Occupy Melbourne protestor applies for Intervention order against police

Sarah, the Occupy Melbourne protestor stripped publically of her "tent dress" in Flagstaff Gardens has applied for an intervention order against police. As reported in the Sydney Morning Herald and on Ninemsn Sarah went to the court on December the 7th to make her application. She was refused entry to the court wearing her tent costume in another bizarre example of authorities determininging what is and what isn't clothes. Were they afraid she would occupy the court? An investigation by the Police Ethical Standards Department has also been launched after a complaint by Sarah.

The brilliance of Sarah's non-violence civil disobedience is that she has taken her right to wear a tent as clothes seriously. She would not change her clothes in the park when asked and she is now attempting to get redress for having her clothes removed. It would not be a surprise if Sarah has to enforce her rights through the courts in same way people did after the Tasty nigtclub raid in the 90's by Victoria Police. Sarah's actions have highlighted and exposed the levels the authorities are prepared to go to harass and intimidate Occupy Melbourne in an attempt to shut down their calls for fairer and more peaceful world.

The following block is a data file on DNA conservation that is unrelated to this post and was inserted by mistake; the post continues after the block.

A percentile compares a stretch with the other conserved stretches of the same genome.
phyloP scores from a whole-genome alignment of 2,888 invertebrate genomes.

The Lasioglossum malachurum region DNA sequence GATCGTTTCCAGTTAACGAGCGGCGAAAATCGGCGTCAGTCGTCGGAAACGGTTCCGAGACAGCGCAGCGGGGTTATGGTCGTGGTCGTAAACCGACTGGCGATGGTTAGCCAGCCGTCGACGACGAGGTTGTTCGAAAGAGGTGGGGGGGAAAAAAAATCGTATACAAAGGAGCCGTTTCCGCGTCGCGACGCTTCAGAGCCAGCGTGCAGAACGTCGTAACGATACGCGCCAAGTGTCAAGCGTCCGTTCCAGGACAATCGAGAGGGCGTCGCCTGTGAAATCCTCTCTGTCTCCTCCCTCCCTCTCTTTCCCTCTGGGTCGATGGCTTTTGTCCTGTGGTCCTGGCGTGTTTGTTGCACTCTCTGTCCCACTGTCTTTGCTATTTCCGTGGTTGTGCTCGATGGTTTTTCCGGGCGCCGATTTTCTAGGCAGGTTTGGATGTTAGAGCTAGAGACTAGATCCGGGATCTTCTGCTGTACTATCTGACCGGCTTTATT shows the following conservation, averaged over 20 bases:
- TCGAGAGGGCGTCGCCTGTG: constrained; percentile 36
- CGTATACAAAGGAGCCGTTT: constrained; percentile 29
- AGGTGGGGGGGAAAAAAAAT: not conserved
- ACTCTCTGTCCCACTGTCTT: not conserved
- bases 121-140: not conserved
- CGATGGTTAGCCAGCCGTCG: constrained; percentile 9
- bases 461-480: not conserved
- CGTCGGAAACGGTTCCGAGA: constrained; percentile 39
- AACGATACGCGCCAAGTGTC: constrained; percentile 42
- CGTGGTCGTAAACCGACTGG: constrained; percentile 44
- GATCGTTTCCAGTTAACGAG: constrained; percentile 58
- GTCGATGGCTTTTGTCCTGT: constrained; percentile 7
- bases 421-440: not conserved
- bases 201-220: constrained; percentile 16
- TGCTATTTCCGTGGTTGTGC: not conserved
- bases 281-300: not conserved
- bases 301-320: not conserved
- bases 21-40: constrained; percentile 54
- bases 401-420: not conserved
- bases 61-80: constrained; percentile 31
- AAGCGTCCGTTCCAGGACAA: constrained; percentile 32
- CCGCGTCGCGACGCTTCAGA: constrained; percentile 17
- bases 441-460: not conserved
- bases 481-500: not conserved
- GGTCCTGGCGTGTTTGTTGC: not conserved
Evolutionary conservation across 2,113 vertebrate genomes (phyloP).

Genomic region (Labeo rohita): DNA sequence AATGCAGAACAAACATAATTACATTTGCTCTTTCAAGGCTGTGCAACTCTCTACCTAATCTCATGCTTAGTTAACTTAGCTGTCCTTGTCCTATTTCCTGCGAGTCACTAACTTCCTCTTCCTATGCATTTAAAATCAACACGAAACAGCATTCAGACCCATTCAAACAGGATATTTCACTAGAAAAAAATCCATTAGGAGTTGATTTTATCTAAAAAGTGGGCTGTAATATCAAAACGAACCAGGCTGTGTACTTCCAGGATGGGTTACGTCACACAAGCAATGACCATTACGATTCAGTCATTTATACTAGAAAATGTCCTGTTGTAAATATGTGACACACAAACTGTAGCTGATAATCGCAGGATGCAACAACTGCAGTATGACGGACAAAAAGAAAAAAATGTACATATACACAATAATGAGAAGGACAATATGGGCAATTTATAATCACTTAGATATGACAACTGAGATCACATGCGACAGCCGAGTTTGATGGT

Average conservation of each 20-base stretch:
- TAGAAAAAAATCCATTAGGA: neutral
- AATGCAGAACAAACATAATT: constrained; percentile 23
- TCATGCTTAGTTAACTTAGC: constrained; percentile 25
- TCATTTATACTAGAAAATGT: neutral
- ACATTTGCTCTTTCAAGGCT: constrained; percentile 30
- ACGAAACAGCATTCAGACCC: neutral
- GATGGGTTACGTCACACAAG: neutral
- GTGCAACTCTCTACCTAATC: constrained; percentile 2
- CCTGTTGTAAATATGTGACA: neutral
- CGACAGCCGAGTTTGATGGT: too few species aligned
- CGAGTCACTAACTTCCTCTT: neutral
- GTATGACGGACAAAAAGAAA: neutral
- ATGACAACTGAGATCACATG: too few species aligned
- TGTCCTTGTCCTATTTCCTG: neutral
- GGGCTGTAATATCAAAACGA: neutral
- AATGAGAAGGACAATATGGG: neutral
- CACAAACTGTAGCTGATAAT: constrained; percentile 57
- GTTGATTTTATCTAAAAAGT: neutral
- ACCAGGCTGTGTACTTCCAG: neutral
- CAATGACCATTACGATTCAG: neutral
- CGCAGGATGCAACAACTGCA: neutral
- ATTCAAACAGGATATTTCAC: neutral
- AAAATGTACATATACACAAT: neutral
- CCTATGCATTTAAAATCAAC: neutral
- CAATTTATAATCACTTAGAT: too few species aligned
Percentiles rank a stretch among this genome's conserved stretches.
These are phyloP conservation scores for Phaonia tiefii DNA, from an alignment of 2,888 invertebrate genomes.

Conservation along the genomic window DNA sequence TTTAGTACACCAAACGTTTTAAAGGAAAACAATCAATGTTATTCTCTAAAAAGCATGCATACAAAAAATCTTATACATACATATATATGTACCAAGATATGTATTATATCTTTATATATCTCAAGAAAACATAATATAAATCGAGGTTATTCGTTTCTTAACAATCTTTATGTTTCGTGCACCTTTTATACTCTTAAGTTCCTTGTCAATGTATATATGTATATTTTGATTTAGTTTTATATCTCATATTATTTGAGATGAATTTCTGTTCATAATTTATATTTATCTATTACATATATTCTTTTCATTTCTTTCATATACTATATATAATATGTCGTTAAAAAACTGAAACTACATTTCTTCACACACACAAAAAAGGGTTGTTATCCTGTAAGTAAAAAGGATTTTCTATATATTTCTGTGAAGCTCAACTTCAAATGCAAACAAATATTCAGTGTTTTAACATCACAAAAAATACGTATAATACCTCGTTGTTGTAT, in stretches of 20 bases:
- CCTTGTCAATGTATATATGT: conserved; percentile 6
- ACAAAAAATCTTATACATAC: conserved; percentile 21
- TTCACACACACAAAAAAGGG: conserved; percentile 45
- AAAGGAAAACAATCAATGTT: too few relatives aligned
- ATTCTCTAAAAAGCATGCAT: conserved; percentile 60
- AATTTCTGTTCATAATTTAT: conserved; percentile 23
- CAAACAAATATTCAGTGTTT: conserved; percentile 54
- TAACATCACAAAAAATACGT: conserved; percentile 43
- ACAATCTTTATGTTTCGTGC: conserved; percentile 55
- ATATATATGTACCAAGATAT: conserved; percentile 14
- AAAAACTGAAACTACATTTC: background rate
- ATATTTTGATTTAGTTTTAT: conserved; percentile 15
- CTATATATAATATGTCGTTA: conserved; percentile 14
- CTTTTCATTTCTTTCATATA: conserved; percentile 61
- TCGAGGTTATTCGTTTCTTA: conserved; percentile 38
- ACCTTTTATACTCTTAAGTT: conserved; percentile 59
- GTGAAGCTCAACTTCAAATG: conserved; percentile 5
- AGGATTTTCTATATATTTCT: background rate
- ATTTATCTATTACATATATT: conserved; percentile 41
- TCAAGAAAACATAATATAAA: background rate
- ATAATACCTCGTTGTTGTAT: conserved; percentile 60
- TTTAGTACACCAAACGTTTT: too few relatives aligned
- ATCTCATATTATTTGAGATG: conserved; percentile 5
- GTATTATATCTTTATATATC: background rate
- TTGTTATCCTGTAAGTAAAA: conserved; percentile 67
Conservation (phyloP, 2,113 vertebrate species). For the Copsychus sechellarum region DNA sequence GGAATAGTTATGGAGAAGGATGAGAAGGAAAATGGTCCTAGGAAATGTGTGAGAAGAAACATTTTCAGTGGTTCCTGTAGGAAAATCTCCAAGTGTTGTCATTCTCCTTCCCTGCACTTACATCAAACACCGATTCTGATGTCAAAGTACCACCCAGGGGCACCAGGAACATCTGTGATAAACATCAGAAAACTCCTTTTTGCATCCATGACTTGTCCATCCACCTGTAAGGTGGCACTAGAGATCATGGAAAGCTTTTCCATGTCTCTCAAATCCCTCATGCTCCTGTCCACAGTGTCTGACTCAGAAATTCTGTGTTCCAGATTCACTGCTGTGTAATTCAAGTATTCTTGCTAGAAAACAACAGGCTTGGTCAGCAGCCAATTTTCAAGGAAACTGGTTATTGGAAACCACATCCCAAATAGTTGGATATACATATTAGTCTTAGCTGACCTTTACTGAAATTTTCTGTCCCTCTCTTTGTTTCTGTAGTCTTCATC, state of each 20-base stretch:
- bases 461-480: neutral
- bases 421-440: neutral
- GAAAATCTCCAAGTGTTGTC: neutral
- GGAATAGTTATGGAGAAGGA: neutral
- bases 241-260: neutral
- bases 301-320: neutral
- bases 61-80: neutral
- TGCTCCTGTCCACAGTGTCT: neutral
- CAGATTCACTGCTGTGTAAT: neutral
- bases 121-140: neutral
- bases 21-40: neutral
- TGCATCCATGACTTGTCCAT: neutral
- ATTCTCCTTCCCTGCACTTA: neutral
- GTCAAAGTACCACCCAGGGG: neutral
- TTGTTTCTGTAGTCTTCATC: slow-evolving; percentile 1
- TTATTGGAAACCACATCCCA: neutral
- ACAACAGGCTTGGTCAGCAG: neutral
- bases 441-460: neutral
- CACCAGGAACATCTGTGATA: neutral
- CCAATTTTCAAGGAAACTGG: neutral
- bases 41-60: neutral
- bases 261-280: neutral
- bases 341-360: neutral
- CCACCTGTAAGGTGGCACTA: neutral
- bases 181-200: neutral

Good on Sarah but I would be very surprised if the court gives her intervention order against police. However I would expect more luck with a civil action brought against those agents who stripped her in a public, filmed place. It could be brought under a number of laws prohibiting such harrassment, assault, intimidation, sexualy inappropriate demands to undress, etc. There will be a number of legal firms happy to represent her...just to measure the effectiveness of human rights, civil rights and personal freedom laws in Australia.